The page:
# Calling from Python

Callling CellListMap from python can be useful if lists of neighbors or other properties have to be computed many times, making the overhead of initializing Julia negligible. As the example and benchmark below demonstrates, the current implementation of cell lists in this package is faster than common alternatives available in the python ecosystem.

## Installing

First, install juliacall using the pip package manager, with

% pip install juliacall

Using ipython3 (only Python $\geq$ 3 is supported), do:

In [1]: from juliacall import Main as jl

which, on the first use only, will install the latest stable version of Julia.

Then, install CellListMap, with:

In [2]: jl.Pkg.add("CellListMap")

## A Python module

The CellListMap.py provides a complete small python module that interfaces the neighborlist function of CellListMap with python, returning numpy arrays of indices and distances:

By saving the file above in a CellListMap.py file, within python we just need to do:

In [1]: import CellListMap as cl

In [2]: import numpy as np

In [3]: coords = np.random.random((50_000,3))

In [4]: i_inds, j_inds, d = cl.neighborlist(coords, 0.05)

The output i_inds, j_inds and d variables are numpy arrays with the indexes of the particles and their distances.

For periodic systems, the unitcell must be provided, as uni-dimensional np.array (for orthorhombic systems) or a np.matrix (for general periodic boundary conditions). For example:

In [5]: i_inds, j_inds, d = cl.neighborlist(coords, 0.05, unitcell=np.array([1, 1, 1]))

In [6]: i_inds, j_inds, d = cl.neighborlist(coords, 0.05, unitcell=np.matrix('1 0 0; 0 1 0; 0 0 1'))

The neighborlist_cross function provided above has a similar syntax, but to compute the neighboring particles of two independent sets:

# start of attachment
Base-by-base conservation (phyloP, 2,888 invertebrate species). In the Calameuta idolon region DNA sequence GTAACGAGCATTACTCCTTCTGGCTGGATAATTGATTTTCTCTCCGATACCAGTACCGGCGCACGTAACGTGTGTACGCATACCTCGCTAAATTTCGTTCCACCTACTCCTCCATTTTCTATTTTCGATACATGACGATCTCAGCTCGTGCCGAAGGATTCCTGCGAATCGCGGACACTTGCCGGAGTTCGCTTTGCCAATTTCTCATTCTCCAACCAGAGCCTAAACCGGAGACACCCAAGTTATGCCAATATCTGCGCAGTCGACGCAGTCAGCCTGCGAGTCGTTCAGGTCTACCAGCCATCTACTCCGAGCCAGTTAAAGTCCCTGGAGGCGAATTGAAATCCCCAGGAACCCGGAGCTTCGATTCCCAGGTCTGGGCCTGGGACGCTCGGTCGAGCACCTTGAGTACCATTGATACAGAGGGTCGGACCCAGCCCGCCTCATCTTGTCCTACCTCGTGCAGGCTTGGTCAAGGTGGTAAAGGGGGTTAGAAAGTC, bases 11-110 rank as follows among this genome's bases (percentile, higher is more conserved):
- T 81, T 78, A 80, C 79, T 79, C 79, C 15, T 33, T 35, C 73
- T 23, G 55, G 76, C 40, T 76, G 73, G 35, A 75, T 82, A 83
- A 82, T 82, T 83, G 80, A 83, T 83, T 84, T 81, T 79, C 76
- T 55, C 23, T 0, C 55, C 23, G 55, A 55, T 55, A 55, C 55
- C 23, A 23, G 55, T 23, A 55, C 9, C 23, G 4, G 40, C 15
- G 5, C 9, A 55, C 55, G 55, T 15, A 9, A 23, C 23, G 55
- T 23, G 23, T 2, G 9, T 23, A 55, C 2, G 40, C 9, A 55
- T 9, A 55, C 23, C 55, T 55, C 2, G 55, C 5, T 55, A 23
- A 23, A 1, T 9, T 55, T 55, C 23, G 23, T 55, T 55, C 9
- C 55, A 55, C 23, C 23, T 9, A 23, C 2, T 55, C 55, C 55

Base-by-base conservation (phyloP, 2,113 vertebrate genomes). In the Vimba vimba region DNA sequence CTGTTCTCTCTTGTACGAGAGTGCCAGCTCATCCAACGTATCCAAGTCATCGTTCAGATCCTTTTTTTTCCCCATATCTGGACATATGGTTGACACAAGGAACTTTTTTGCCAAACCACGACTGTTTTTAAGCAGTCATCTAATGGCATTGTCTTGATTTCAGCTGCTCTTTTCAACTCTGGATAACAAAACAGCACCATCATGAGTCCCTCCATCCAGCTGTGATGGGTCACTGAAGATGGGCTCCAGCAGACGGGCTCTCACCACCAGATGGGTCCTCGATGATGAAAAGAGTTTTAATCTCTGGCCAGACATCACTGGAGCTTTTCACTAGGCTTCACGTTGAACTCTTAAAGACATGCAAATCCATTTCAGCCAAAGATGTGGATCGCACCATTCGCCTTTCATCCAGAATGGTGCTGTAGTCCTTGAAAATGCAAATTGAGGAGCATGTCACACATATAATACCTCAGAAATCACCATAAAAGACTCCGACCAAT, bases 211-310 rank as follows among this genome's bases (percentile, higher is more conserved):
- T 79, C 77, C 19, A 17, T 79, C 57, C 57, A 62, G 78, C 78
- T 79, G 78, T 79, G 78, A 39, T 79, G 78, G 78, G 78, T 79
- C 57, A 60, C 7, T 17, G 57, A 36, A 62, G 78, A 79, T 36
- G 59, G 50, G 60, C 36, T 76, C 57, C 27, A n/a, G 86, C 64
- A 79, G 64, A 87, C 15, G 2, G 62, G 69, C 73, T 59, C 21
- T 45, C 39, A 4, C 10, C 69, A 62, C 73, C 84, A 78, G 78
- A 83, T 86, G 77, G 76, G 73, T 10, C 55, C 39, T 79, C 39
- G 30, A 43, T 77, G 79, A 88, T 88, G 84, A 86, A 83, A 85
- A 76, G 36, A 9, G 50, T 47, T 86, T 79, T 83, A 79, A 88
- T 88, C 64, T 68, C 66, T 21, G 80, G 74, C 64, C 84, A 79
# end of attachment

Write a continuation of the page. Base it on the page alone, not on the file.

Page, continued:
In [7]: x = np.random.random((50_000,3))

In [8]: y = np.random.random((50_000,3))

In [9]: i_inds, j_inds, d = cl.neighborlist_cross(x, y, 0.05, unitcell=np.array([1, 1, 1]))

To run the code multi-threaded, set the JULIA_NUM_THREADS environment variable before launching python.

Note

The details of the above module are explained below, for a more in depth understanding of the interface between Julia and Python through the PythonCall.jl library.

## Calling neighborlist

The typical input coordinates, in python, are a numpy array with shape (N,dim) where N is the number of particles and dim is the dimension of the space (2 or 3 for CellListMap). Here, we generate a set of 50,000 particles in three dimensions:

In [1]: import numpy as np

In [2]: coords = np.random.random((50_000,3))

Julia is column-major, and python is row-major, thus if we want to use the functions from CellListMap we need to transpose the coordinates:

In [3]: coords_t = coords.transpose()

These transposed coordinates can be used in the CellListMap.neighborlist function. For example:

In [4]: jl.seval("using CellListMap")

In [6]: neighbor_list = jl.neighborlist(coords_t,0.05)

which will return a list of tuples, containing all pairs of coordinates withing the cutoff (remember that the first call to a Julia function will always take longer than subsequent calls, because the function is JIT compiled):

In [12]: neighbor_list.shape
Out[12]: (618774,)

In [13]: neighbor_list[1]
Out[13]: (1, 37197, 0.047189685889846615)

Note that the third element of the tuple is the distance between the points.

## Converting the list to numpy arrays

The output of CellListMap.neighborlist is a Julia Vector{Tuple{Int,Int,Float64}} array (or Float32, if the coordinates and cutoff were given in 32-bit precision). This Julia list can be accessed from within python normally:

In [36]: neighbor_list = jl.neighborlist(coords_t, 0.05);

In [37]: neighbor_list[0:2]
Out[37]:
2-element view(::Vector{Tuple{Int64, Int64, Float64}}, 1:1:2) with eltype Tuple{Int64, Int64, Float64}: